Defender of the Faith
The problems inherent in Andy Arnold’s new production are almost all in the writing. Which is strange, because Stuart Carolan’s debut script, written in 2004, won awards and a transfer to Broadway on its first run.
It’s not that Carolan’s story of escalating tension between a father and son, both fighting in a rural, Border-bound sect of the UVF, isn’t compelling or original. Where he falls down is the execution: moments of tension are clagged up by exposition-heavy dialogue, there’s a fair bit of sub-Tarantino riffing which feels like a younger man’s approximation of how tough guys talk to each other, and the shock and punch of a perfectly-assembled climax is blunted immediately afterwards by a gauche, juvenile closing speech.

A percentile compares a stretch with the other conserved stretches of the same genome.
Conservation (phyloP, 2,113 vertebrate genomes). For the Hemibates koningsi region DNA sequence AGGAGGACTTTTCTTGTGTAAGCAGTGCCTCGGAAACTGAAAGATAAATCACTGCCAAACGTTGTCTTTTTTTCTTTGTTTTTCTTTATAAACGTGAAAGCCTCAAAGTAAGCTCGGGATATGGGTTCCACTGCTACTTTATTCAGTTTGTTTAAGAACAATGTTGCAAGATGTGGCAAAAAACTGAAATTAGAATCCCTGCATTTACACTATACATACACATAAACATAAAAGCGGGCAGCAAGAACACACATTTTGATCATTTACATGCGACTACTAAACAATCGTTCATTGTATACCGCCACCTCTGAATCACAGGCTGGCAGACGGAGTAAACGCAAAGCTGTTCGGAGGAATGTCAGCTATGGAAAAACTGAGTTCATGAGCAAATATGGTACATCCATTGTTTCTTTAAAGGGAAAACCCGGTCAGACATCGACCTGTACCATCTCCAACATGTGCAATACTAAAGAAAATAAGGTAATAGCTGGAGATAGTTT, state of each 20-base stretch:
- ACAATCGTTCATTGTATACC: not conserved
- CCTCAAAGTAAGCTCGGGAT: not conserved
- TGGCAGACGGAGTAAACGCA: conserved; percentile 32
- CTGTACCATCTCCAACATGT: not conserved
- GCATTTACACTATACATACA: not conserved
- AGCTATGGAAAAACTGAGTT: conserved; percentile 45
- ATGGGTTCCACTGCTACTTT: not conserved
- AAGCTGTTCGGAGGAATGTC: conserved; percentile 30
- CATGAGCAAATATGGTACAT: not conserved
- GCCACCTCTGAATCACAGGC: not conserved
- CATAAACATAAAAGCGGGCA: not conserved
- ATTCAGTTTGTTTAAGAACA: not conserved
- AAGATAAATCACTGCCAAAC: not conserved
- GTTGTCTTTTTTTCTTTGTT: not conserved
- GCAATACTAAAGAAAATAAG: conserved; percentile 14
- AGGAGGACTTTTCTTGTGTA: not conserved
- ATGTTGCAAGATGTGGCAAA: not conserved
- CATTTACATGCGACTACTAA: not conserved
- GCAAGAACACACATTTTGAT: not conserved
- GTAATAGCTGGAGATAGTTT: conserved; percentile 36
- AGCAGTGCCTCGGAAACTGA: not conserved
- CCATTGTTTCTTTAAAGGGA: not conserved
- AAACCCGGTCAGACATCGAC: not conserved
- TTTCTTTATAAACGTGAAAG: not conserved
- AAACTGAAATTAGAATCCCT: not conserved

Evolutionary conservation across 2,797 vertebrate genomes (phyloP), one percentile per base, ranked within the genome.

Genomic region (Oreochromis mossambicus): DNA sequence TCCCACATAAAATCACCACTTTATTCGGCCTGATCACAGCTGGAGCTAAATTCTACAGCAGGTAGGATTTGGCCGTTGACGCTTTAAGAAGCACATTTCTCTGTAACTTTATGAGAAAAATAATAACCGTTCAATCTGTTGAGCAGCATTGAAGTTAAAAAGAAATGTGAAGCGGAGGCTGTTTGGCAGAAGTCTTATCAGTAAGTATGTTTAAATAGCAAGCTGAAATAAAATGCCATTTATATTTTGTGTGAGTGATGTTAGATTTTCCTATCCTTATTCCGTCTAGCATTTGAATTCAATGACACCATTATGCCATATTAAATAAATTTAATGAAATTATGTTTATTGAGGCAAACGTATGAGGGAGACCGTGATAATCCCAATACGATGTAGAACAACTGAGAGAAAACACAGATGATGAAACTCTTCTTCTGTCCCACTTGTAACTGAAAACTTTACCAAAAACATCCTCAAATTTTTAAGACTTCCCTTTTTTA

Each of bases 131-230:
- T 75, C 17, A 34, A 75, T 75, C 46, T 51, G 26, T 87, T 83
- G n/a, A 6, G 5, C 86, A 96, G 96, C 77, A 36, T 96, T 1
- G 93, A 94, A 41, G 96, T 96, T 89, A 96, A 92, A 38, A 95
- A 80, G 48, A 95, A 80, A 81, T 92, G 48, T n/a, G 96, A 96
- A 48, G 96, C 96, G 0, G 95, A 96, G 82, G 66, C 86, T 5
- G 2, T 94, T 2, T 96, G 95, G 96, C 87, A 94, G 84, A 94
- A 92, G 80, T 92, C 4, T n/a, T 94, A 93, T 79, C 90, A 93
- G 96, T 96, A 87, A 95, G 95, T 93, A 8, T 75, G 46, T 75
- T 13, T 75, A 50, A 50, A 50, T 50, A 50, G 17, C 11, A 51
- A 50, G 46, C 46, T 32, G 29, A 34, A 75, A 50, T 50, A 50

The production itself is not without merit. In deference to his weighty subject matter, Arnold pares back the direction so that the scenes unfold with often brutal realism. This starkness, buoyed by a set almost overbearingly cluttered with naturalistic detail, is necessary in order for us to fully appreciate the horror of the one climactic moment of violence the play throws up. The acting is also excellent; as Thomas, the son on whose doubt of his father the play pivots, Martin McCormick turns in an emotionally weighty performance, with strong support from Laurie Ventry as a conflicted farm worker. With less reverence and some judicious cutting of the script, this could be a first-class production.
Tron Theatre, Glasgow, until Sat 28 Feb